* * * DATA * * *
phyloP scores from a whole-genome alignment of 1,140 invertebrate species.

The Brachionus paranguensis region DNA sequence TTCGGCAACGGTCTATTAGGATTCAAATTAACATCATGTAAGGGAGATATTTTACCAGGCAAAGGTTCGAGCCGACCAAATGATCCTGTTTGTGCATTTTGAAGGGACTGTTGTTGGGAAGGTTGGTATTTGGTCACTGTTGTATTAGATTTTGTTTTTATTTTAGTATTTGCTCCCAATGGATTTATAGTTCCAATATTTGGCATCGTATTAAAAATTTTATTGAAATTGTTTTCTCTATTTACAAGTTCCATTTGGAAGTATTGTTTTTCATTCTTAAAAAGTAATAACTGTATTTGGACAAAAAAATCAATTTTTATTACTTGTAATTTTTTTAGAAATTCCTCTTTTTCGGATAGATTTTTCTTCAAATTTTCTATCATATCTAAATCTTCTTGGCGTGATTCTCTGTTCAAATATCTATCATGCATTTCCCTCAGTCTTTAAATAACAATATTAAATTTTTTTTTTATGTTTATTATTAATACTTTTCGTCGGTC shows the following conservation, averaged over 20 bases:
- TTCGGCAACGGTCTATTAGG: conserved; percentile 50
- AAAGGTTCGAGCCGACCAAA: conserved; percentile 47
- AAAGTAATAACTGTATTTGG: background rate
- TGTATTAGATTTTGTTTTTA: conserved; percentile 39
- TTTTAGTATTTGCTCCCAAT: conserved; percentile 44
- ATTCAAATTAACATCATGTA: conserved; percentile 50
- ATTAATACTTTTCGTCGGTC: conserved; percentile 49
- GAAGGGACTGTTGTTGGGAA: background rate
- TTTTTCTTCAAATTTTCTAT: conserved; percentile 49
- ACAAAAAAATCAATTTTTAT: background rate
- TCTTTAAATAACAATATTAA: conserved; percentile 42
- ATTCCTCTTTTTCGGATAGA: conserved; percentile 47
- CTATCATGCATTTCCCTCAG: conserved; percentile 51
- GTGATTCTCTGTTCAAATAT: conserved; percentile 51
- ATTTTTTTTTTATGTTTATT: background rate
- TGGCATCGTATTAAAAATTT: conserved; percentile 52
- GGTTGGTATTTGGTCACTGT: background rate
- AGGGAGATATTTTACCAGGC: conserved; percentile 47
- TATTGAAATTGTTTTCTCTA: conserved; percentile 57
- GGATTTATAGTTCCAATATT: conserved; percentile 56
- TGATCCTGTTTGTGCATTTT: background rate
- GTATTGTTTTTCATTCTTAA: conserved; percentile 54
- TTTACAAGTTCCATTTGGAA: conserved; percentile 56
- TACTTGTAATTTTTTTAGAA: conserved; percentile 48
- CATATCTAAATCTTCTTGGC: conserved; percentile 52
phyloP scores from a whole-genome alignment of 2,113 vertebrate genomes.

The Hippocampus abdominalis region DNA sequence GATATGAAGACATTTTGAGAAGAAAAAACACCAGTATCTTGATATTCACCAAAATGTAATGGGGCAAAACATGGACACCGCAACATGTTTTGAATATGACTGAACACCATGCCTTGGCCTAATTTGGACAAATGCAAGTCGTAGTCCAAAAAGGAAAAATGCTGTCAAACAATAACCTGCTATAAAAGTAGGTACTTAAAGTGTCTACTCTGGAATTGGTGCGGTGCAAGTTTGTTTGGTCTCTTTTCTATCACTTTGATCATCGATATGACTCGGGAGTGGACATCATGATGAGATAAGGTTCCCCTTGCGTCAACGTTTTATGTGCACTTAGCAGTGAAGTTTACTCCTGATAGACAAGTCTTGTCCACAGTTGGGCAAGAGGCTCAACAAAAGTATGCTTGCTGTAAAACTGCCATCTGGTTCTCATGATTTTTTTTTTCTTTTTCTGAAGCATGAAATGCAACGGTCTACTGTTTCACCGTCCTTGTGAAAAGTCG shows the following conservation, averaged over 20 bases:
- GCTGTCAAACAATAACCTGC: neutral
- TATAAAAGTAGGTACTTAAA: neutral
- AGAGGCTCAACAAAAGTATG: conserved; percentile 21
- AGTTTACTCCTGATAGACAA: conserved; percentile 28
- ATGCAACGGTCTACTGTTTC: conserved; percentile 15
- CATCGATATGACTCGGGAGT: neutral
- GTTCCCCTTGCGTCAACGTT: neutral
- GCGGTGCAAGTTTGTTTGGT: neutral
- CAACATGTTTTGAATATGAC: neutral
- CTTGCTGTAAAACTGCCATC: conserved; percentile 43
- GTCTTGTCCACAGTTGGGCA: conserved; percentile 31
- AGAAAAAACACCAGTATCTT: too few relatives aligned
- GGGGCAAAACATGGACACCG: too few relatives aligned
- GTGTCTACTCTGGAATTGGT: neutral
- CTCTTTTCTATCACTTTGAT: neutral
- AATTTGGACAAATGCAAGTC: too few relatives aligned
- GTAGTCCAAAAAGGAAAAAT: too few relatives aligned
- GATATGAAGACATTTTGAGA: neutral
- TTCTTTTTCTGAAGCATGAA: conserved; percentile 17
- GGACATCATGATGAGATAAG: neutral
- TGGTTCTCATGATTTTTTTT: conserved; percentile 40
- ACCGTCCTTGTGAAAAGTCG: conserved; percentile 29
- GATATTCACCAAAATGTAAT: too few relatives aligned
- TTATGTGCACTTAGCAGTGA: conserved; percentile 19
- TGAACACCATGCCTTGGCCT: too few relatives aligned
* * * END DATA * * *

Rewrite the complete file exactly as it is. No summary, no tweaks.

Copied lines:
phyloP scores from a whole-genome alignment of 1,140 invertebrate species.

The Brachionus paranguensis region DNA sequence TTCGGCAACGGTCTATTAGGATTCAAATTAACATCATGTAAGGGAGATATTTTACCAGGCAAAGGTTCGAGCCGACCAAATGATCCTGTTTGTGCATTTTGAAGGGACTGTTGTTGGGAAGGTTGGTATTTGGTCACTGTTGTATTAGATTTTGTTTTTATTTTAGTATTTGCTCCCAATGGATTTATAGTTCCAATATTTGGCATCGTATTAAAAATTTTATTGAAATTGTTTTCTCTATTTACAAGTTCCATTTGGAAGTATTGTTTTTCATTCTTAAAAAGTAATAACTGTATTTGGACAAAAAAATCAATTTTTATTACTTGTAATTTTTTTAGAAATTCCTCTTTTTCGGATAGATTTTTCTTCAAATTTTCTATCATATCTAAATCTTCTTGGCGTGATTCTCTGTTCAAATATCTATCATGCATTTCCCTCAGTCTTTAAATAACAATATTAAATTTTTTTTTTATGTTTATTATTAATACTTTTCGTCGGTC shows the following conservation, averaged over 20 bases:
- TTCGGCAACGGTCTATTAGG: conserved; percentile 50
- AAAGGTTCGAGCCGACCAAA: conserved; percentile 47
- AAAGTAATAACTGTATTTGG: background rate
- TGTATTAGATTTTGTTTTTA: conserved; percentile 39
- TTTTAGTATTTGCTCCCAAT: conserved; percentile 44
- ATTCAAATTAACATCATGTA: conserved; percentile 50
- ATTAATACTTTTCGTCGGTC: conserved; percentile 49
- GAAGGGACTGTTGTTGGGAA: background rate
- TTTTTCTTCAAATTTTCTAT: conserved; percentile 49
- ACAAAAAAATCAATTTTTAT: background rate
- TCTTTAAATAACAATATTAA: conserved; percentile 42
- ATTCCTCTTTTTCGGATAGA: conserved; percentile 47
- CTATCATGCATTTCCCTCAG: conserved; percentile 51
- GTGATTCTCTGTTCAAATAT: conserved; percentile 51
- ATTTTTTTTTTATGTTTATT: background rate
- TGGCATCGTATTAAAAATTT: conserved; percentile 52
- GGTTGGTATTTGGTCACTGT: background rate
- AGGGAGATATTTTACCAGGC: conserved; percentile 47
- TATTGAAATTGTTTTCTCTA: conserved; percentile 57
- GGATTTATAGTTCCAATATT: conserved; percentile 56
- TGATCCTGTTTGTGCATTTT: background rate
- GTATTGTTTTTCATTCTTAA: conserved; percentile 54
- TTTACAAGTTCCATTTGGAA: conserved; percentile 56
- TACTTGTAATTTTTTTAGAA: conserved; percentile 48
- CATATCTAAATCTTCTTGGC: conserved; percentile 52
phyloP scores from a whole-genome alignment of 2,113 vertebrate genomes.

The Hippocampus abdominalis region DNA sequence GATATGAAGACATTTTGAGAAGAAAAAACACCAGTATCTTGATATTCACCAAAATGTAATGGGGCAAAACATGGACACCGCAACATGTTTTGAATATGACTGAACACCATGCCTTGGCCTAATTTGGACAAATGCAAGTCGTAGTCCAAAAAGGAAAAATGCTGTCAAACAATAACCTGCTATAAAAGTAGGTACTTAAAGTGTCTACTCTGGAATTGGTGCGGTGCAAGTTTGTTTGGTCTCTTTTCTATCACTTTGATCATCGATATGACTCGGGAGTGGACATCATGATGAGATAAGGTTCCCCTTGCGTCAACGTTTTATGTGCACTTAGCAGTGAAGTTTACTCCTGATAGACAAGTCTTGTCCACAGTTGGGCAAGAGGCTCAACAAAAGTATGCTTGCTGTAAAACTGCCATCTGGTTCTCATGATTTTTTTTTTCTTTTTCTGAAGCATGAAATGCAACGGTCTACTGTTTCACCGTCCTTGTGAAAAGTCG shows the following conservation, averaged over 20 bases:
- GCTGTCAAACAATAACCTGC: neutral
- TATAAAAGTAGGTACTTAAA: neutral
- AGAGGCTCAACAAAAGTATG: conserved; percentile 21
- AGTTTACTCCTGATAGACAA: conserved; percentile 28
- ATGCAACGGTCTACTGTTTC: conserved; percentile 15
- CATCGATATGACTCGGGAGT: neutral
- GTTCCCCTTGCGTCAACGTT: neutral
- GCGGTGCAAGTTTGTTTGGT: neutral
- CAACATGTTTTGAATATGAC: neutral
- CTTGCTGTAAAACTGCCATC: conserved; percentile 43
- GTCTTGTCCACAGTTGGGCA: conserved; percentile 31
- AGAAAAAACACCAGTATCTT: too few relatives aligned
- GGGGCAAAACATGGACACCG: too few relatives aligned
- GTGTCTACTCTGGAATTGGT: neutral
- CTCTTTTCTATCACTTTGAT: neutral
- AATTTGGACAAATGCAAGTC: too few relatives aligned
- GTAGTCCAAAAAGGAAAAAT: too few relatives aligned
- GATATGAAGACATTTTGAGA: neutral
- TTCTTTTTCTGAAGCATGAA: conserved; percentile 17
- GGACATCATGATGAGATAAG: neutral
- TGGTTCTCATGATTTTTTTT: conserved; percentile 40
- ACCGTCCTTGTGAAAAGTCG: conserved; percentile 29
- GATATTCACCAAAATGTAAT: too few relatives aligned
- TTATGTGCACTTAGCAGTGA: conserved; percentile 19
- TGAACACCATGCCTTGGCCT: too few relatives aligned